# Protolysis

The proteolysis (or proteolytic reaction ) is a chemical reaction in which a proton (H + ion) between two reactants is transmitted . The term protolysis is often wrongly used to describe the splitting off of protons. Protolysis is the decisive process according to the important Brønsted acid-base theory . Then an acid transfers a proton (H + ) to a reaction partner. The compound called acid acts as a proton donor ( proton donor ), the base (often water ) takes up the protons and is therefore called the proton acceptor . A chemical equilibrium is established between the reaction partners .

## Protolytic reactions

If the gas hydrogen chloride (HCl) is introduced into water, hydrochloric acid is formed with protolysis . In this equilibrium reaction , the HCl molecule and the H 3 O + ion are proton donors, i.e. acids according to Brønsted . H 2 O and Cl - act as proton acceptors, so they are bases according to Brønsted .

${\ displaystyle \ mathrm {H_ {2} O \ + \ HCl \ \ rightleftharpoons \ H_ {3} O ^ {+} \ + \ Cl ^ {-}}}$.

If, for example, pure acetic acid (H 3 C – COOH) is added to water, H 3 O + and the acetate anion (H 3 C – COO - ) are formed with protolysis . Here, CH 3 COOH and H 3 O + are proton donors, while H 3 C – COO - and H 2 O are proton acceptors.

${\ displaystyle \ mathrm {H_ {3} C {-} COOH \ + \ H_ {2} O \ \ rightleftharpoons \ H_ {3} C {-} COO ^ {-} \ + \ H_ {3} O ^ { +}}}$

Protolysis of the biprotonic compound sulfuric acid in water:

${\ displaystyle \ mathrm {H_ {2} SO_ {4} \ + \ 2 \ H_ {2} O \ \ rightleftharpoons \ H_ {3} O ^ {+} \ + \ H_ {2} O \ + \ HSO_ { 4} ^ {-} \ rightleftharpoons \ 2 \ H_ {3} O ^ {+} \ + \ SO_ {4} ^ {2-}}}$

In this reaction equation, the molecules H 2 SO 4 and the ion H 3 O + are proton donors, i.e. acids according to Brønsted . H 2 O and SO 4 2− act as proton acceptors, so they are bases according to Brønsted . HSO 4 - , which, depending on the direction of the reaction , can react as a proton acceptor or proton donor, plays a special role . Substances with such properties are called ampholytes .

If the gas ammonia (NH 3 ) is introduced into water, ammonium ions (NH 4 + ) and hydroxide ions (OH - ) are formed. Proton donors here are NH 4 + and H 2 O, while OH - and NH 3 are proton acceptors.

${\ displaystyle \ mathrm {NH_ {3} \ + \ H_ {2} O \; \ rightleftharpoons \ NH_ {4} ^ {+} \ + \ OH ^ {-}}}$

## Autoprotolysis

Pure water is subject to so-called autoprotolysis (also autodissociation ). This creates oxonium ions (H 3 O + ) and hydroxide ions (OH - ). H 2 O can react both as a proton donor (as an acid) or as a proton acceptor (as a base). One therefore speaks of an ampholyte here too .

${\ displaystyle \ mathrm {2 \ H_ {2} O \ \ rightleftharpoons \ H_ {3} O ^ {+} \ + \ OH ^ {-}}}$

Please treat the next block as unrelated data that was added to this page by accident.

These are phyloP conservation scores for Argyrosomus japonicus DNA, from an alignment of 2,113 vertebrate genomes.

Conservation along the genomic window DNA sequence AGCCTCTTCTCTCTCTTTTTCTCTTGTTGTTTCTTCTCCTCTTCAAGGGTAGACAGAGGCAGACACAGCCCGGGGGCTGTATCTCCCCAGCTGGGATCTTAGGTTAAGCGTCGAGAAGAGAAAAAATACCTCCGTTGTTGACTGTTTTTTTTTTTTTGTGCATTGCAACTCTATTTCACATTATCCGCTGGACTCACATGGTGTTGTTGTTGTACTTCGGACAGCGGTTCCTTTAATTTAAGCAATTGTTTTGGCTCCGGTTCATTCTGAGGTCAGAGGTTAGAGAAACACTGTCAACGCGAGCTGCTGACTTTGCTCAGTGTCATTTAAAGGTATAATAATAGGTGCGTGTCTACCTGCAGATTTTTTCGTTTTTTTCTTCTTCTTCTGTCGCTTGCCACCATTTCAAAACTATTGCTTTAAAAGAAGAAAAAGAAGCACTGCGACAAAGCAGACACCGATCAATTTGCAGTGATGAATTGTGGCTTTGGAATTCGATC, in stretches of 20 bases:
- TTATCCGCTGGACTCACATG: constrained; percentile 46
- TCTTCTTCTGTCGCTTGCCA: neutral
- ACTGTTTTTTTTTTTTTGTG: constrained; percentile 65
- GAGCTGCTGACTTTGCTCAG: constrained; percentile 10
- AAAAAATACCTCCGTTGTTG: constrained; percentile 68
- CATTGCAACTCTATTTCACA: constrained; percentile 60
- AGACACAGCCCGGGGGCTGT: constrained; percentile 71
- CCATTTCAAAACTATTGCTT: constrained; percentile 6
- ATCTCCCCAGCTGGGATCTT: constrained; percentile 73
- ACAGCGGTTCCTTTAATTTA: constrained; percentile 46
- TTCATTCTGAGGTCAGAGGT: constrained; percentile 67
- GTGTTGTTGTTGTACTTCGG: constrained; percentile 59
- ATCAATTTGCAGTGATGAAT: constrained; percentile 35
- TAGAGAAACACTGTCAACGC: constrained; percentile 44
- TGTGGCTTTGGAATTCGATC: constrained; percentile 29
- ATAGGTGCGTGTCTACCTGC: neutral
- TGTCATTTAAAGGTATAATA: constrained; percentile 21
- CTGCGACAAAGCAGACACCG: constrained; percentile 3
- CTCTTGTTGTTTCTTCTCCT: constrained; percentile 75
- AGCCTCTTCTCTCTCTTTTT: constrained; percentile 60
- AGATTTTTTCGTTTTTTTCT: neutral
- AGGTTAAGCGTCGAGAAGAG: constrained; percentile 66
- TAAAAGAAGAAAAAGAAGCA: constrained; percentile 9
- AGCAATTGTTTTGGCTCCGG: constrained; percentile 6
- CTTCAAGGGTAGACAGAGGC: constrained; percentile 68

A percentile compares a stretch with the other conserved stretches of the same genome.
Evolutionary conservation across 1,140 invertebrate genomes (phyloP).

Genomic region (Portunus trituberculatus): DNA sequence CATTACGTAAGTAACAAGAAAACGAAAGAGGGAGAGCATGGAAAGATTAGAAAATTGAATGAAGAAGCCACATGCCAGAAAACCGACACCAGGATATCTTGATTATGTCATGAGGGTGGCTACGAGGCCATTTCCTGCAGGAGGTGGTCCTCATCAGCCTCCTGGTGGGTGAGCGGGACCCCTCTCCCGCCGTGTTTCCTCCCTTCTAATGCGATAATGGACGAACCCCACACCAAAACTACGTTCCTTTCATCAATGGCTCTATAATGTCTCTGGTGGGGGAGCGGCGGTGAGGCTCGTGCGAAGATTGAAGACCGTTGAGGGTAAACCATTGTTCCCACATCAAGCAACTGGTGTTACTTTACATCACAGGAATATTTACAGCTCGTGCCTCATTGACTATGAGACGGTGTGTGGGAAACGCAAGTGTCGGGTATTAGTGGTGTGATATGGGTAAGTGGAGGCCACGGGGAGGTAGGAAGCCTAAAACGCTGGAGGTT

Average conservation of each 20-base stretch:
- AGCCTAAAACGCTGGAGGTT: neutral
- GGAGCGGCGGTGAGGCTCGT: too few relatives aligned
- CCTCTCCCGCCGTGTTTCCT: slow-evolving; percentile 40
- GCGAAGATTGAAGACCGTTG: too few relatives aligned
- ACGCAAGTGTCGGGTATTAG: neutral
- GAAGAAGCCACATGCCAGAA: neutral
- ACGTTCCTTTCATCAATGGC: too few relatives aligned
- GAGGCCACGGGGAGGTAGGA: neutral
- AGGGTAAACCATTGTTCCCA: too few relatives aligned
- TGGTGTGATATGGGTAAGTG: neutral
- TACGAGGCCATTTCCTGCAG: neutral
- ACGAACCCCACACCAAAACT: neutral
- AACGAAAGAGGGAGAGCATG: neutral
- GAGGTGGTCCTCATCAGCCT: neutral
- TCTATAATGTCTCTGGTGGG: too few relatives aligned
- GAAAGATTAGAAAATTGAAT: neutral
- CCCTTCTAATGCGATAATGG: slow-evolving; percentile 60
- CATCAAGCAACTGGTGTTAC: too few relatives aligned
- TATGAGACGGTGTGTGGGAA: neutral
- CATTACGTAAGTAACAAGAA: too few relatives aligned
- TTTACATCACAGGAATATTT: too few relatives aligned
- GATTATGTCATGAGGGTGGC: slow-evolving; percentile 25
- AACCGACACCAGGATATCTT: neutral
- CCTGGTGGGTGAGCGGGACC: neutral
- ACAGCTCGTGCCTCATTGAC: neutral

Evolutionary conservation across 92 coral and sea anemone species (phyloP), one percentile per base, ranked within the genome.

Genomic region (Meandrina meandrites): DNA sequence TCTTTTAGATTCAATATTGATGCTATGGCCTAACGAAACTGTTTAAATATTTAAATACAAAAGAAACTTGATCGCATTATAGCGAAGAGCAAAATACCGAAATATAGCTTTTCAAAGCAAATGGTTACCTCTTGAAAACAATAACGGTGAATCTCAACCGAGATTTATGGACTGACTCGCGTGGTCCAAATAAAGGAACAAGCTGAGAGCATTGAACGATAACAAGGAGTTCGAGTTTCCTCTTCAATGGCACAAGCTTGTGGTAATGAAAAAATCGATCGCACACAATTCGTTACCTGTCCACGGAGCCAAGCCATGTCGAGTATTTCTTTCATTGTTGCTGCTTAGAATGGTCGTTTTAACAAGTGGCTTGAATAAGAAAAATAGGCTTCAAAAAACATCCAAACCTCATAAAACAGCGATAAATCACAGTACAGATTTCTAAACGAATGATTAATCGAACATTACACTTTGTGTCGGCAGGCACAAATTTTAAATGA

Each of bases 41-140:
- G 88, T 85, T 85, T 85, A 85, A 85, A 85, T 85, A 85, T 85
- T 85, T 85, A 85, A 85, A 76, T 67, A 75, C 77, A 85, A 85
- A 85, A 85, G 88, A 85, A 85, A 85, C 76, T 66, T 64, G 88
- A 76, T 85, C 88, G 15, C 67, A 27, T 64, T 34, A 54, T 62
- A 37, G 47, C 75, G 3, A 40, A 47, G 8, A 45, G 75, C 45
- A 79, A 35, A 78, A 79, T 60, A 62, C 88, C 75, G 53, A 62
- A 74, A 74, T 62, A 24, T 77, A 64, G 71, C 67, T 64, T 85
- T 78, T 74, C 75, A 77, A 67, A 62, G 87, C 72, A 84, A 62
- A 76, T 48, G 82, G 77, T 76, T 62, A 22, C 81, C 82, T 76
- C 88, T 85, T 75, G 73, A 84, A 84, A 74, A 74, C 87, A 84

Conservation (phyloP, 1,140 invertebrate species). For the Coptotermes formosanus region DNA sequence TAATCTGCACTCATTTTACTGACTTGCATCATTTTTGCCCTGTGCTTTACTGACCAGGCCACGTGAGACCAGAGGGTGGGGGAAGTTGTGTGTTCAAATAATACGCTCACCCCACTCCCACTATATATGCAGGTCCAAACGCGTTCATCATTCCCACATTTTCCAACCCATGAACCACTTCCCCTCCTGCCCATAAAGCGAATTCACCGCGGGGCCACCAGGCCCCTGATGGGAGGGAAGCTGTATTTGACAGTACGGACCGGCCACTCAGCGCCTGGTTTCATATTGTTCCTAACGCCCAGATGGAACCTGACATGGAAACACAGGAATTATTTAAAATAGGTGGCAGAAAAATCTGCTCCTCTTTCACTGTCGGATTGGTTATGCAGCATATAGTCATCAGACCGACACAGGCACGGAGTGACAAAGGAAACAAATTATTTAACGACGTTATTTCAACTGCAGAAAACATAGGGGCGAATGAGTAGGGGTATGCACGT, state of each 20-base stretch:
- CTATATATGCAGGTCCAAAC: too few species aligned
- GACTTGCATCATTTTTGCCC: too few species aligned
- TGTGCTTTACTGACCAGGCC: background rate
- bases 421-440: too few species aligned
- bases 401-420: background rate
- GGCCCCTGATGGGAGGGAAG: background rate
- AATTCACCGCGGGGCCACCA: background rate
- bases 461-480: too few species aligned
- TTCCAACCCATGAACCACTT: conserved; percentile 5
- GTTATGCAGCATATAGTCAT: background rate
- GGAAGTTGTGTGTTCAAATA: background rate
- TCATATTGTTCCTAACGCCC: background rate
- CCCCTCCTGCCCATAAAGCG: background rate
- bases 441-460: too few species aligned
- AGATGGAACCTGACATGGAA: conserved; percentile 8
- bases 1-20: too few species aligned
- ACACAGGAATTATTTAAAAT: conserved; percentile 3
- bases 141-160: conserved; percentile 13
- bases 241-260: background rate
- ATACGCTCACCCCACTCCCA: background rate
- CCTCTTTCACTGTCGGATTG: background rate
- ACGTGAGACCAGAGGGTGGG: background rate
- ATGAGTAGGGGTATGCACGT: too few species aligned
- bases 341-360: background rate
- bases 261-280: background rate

The balance is very much on the water side. The ion product for this reaction at 298 K (25 ° C) is about 10 −14  mol 2  l −2 . The autoprotolysis of water is the reason why chemically pure water also has at least a low electrical conductivity . One application of autoprotolysis for electrical charge separation is found in the Kelvin generator when it is operated with chemically pure water.

The autoprotolysis (and thus the pH value) is strongly temperature dependent. The ion products of water are (in mol 2 l −2 ):

temperature K w / (10 −14 M 2 ) pK w neutral pH
0 ° C 0.11 14.94 7.47
10 ° C 0.29 14.53 7.27
20 ° C 0.68 14.17 7.09
25 ° C 1.01 14.00 7.00
30 ° C 1.47 13.83 6.92
40 ° C 2.92 13.53 6.77
50 ° C 5.47 13.26 6.63
60 ° C 9.6 13.02 6.51
70 ° C 16 12.80 6.40
80 ° C 25th 12.60 6.30
90 ° C 37 12.43 6.22
100 ° C 54 12.27 6.14

### Model of the autoprotolysis of water

If the autoprotolysis of water is considered in the following form:

${\ displaystyle \ mathrm {\ H_ {2} O \ \ rightleftharpoons \ H ^ {+} \ + \ OH ^ {-}}}$

For the forward reaction, i.e. the dissociation, formally a reaction of 0th order results. For the reverse reaction, a second order reaction follows formally.

### Autoprotolysis in non-aqueous solutions

In addition to water, other sufficiently polar solvents can also serve as reactants in Brønsted acid-base reactions, for example methanol or ethanol . A good example is the autoprotolysis of liquid ammonia . The ions ammonium and amide are formed.

${\ displaystyle \ mathrm {2 \ NH_ {3} \ \ rightleftharpoons \ NH_ {4} ^ {+} \ + \ NH_ {2} ^ {-}}}$

Ion product = 10 −32

Analogous reactions are also known in concentrated sulfuric acid:

${\ displaystyle \ mathrm {2 \ H_ {2} SO_ {4} \ \ rightleftharpoons \ H_ {3} SO_ {4} ^ {+} \ + \ HSO_ {4} ^ {-}}}$

Ion product = 10 −4

Likewise of hydrogen fluoride:

${\ displaystyle \ mathrm {3 \ HF \ \ rightleftharpoons \ H_ {2} F ^ {+} \ + \ HF_ {2} ^ {-}}}$

Ion product = 10 −10.7 (0 ° C)

(More examples under Ampholyte # Examples of Ampholytes .)